Hepatocellular carcinoma (HCC) and cholangiocarcinoma represent more than 95% of primary hepatic malignancies in adults. The incidence of both seems to be rising. Any form of cirrhosis and primary sclerosing cholangitis represent independent risk factors for the development of HCC and cholangiocarcinoma, respectively. The surgical treatment of these malignancies has evolved significantly in the past decade, and liver transplantation (LT) has revolutionized the prognosis of these conditions. Provided both malignancies are diagnosed early in their natural history, LT offers a greater than 75% chance of survival at 4 years. This is a remarkable improvement in the treatment of primary hepatic malignancies and compares favorably with any other form of treatment, including partial liver resection. The application of specific pretransplantation staging criteria, along with the addition of neoadjuvant chemoradiation therapy for cholangiocarcinoma, has made these results possible. The development of living donor LT further expands the treatment horizon for both diseases. It also lessens the impact of the scarcity of available deceased donor organs available for transplantation. The future challenge is to better characterize biologic staging/prognostic indicators that could expand the understanding and success in treating both malignancies.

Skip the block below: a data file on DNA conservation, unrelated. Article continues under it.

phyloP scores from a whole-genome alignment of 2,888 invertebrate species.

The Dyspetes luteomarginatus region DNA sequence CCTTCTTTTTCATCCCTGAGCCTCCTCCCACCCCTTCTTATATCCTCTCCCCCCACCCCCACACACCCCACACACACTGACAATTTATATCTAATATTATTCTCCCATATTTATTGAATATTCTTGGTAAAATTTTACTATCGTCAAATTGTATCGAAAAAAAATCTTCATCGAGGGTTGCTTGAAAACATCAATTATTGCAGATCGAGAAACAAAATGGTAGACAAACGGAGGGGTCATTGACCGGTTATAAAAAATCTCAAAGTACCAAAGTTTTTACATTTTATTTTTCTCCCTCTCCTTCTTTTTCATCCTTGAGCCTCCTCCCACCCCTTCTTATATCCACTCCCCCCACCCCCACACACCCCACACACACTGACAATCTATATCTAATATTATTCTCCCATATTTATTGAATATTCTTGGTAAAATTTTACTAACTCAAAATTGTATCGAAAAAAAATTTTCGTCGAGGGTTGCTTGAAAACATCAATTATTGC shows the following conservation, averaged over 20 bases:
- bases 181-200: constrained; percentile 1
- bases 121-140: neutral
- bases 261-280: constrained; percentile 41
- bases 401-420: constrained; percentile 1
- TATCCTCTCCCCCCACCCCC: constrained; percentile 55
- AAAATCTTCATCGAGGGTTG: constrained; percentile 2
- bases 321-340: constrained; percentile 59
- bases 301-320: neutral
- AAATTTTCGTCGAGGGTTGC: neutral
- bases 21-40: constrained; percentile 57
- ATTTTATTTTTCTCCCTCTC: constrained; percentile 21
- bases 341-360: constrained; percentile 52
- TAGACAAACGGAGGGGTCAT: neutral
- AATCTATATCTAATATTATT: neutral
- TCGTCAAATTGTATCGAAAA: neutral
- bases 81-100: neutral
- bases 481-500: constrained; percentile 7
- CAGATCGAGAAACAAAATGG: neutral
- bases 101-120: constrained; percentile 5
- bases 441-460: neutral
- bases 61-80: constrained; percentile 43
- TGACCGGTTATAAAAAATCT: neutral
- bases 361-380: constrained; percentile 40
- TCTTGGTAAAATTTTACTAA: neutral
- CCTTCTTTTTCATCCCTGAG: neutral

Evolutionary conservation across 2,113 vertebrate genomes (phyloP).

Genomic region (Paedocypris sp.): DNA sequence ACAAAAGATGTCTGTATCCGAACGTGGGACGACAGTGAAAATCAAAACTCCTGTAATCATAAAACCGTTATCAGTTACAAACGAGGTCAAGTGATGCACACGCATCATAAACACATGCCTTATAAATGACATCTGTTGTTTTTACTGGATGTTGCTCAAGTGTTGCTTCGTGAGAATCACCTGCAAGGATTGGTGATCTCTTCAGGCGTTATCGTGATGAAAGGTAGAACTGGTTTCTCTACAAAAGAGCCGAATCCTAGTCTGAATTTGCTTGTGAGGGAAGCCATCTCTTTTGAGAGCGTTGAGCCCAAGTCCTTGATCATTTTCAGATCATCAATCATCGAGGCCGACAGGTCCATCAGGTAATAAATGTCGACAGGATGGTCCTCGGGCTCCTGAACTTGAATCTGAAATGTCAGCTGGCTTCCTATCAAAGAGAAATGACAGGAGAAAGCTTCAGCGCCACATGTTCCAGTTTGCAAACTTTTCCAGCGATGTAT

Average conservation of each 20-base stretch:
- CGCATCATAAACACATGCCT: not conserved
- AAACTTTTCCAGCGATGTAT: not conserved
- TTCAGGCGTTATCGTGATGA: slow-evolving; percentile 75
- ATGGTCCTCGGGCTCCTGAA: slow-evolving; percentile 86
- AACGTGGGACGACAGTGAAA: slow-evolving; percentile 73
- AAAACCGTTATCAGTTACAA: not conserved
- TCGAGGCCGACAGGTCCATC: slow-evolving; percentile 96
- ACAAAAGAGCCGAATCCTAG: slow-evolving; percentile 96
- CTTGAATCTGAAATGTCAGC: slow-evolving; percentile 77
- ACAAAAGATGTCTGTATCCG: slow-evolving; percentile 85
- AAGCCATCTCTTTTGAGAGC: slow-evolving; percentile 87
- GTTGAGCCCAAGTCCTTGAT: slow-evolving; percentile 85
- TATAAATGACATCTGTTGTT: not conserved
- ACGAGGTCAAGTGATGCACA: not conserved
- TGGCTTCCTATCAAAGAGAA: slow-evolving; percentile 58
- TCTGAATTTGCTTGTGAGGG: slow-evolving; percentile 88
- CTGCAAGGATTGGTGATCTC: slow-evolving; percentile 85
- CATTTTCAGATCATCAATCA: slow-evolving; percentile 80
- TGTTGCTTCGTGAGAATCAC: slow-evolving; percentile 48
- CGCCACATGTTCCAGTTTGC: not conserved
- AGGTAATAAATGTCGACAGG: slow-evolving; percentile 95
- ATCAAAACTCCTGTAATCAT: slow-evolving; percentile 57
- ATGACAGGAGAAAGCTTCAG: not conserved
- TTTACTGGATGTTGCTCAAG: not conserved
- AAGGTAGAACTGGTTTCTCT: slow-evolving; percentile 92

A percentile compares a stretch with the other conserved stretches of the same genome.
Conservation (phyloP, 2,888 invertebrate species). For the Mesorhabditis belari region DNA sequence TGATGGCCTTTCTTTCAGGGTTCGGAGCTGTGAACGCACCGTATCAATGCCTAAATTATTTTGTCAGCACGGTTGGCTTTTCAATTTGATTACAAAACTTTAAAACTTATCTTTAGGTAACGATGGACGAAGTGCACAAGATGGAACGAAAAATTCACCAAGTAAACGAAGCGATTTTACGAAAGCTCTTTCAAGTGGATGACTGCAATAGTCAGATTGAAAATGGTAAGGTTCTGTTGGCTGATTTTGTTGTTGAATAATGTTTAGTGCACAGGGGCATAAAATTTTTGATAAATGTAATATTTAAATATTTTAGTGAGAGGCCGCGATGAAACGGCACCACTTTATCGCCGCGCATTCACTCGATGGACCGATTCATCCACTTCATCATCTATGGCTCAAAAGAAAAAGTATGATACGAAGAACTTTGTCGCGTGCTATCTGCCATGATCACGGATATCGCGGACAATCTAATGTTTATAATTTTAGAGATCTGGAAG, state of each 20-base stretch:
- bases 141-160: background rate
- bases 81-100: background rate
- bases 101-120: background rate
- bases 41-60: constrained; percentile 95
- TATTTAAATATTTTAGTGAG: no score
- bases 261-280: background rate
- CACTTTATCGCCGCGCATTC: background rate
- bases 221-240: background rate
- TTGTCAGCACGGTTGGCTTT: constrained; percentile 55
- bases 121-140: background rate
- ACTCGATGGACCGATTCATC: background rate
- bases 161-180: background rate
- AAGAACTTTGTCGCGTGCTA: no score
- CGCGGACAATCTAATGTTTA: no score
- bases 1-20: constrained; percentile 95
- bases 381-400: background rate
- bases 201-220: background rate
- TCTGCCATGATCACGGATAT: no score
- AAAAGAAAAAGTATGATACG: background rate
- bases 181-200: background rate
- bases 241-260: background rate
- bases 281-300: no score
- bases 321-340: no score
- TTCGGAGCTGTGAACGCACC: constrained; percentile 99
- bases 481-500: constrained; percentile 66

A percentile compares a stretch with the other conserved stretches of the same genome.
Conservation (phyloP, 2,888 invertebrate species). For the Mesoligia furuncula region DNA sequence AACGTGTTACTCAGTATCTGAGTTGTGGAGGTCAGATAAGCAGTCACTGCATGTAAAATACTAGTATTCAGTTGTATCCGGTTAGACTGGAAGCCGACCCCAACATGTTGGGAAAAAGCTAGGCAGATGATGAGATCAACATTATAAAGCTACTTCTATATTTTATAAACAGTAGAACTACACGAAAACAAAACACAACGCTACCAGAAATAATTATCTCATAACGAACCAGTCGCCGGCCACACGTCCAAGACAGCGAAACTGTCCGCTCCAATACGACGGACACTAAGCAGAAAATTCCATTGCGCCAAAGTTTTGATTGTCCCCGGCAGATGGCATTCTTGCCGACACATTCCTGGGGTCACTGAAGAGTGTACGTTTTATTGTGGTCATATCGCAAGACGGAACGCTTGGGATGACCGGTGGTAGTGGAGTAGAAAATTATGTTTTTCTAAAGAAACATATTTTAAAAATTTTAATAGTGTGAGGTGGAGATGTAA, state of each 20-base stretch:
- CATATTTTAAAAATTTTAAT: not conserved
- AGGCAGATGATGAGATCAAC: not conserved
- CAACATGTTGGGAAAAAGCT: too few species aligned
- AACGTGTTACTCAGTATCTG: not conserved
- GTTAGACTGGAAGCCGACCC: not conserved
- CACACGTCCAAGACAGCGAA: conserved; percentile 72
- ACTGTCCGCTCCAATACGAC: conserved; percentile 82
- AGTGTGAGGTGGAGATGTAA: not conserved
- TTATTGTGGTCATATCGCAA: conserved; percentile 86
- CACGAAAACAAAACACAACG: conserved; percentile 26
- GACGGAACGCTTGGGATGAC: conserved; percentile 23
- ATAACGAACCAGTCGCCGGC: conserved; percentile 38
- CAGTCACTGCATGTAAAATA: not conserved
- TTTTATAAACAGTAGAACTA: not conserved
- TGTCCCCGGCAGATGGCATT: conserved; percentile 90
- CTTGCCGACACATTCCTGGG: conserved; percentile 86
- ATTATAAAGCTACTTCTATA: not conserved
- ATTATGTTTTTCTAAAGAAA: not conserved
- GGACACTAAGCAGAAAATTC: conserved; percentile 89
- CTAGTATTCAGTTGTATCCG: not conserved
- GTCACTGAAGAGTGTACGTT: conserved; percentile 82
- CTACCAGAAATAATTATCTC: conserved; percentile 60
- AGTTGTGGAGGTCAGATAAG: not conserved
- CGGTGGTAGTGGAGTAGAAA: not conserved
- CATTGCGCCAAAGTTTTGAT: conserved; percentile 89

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Carcinosarcomas (Malignant Mixed Müllerian Tumor) of the Uterus: Advances in Elucidation of Biologic and Clinical Characteristics

Lauren E. Kernochan and Rochelle L. Garcia

Edited by Kerrin G. Robinson

Carcinosarcoma of the uterus (malignant mixed Müllerian tumor [MMMT]) is an uncommon, typically extremely aggressive neoplasm histologically composed of malignant epithelial and mesenchymal (stromal) elements. Although the literature contains some debate, most authors now agree that most MMMTs derive from sarcomatous differentiation in a high-grade carcinoma. This article reviews the clinical and histopathologic features of this interesting neoplasm, with particular emphasis on recent data supporting MMMTs as primarily epithelial malignant neoplasms with areas of mesenchymal/spindle cell differentiation.

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Optimal Management of Localized Renal Cell Carcinoma: Surgery, Ablation, or Active Surveillance

David Y. T. Chen and Robert G. Uzzo

Edited by Kerrin G. Robinson

Radical nephrectomy is historically accepted as standard treatment for localized renal cell carcinoma (RCC). However, the presentation of RCC has changed dramatically over the past 3 decades. Newer alternative interventions aim to reduce the negative impact of open radical nephrectomy, with the natural history of RCC now better understood. This article discusses current surgical and management options for localized kidney cancer.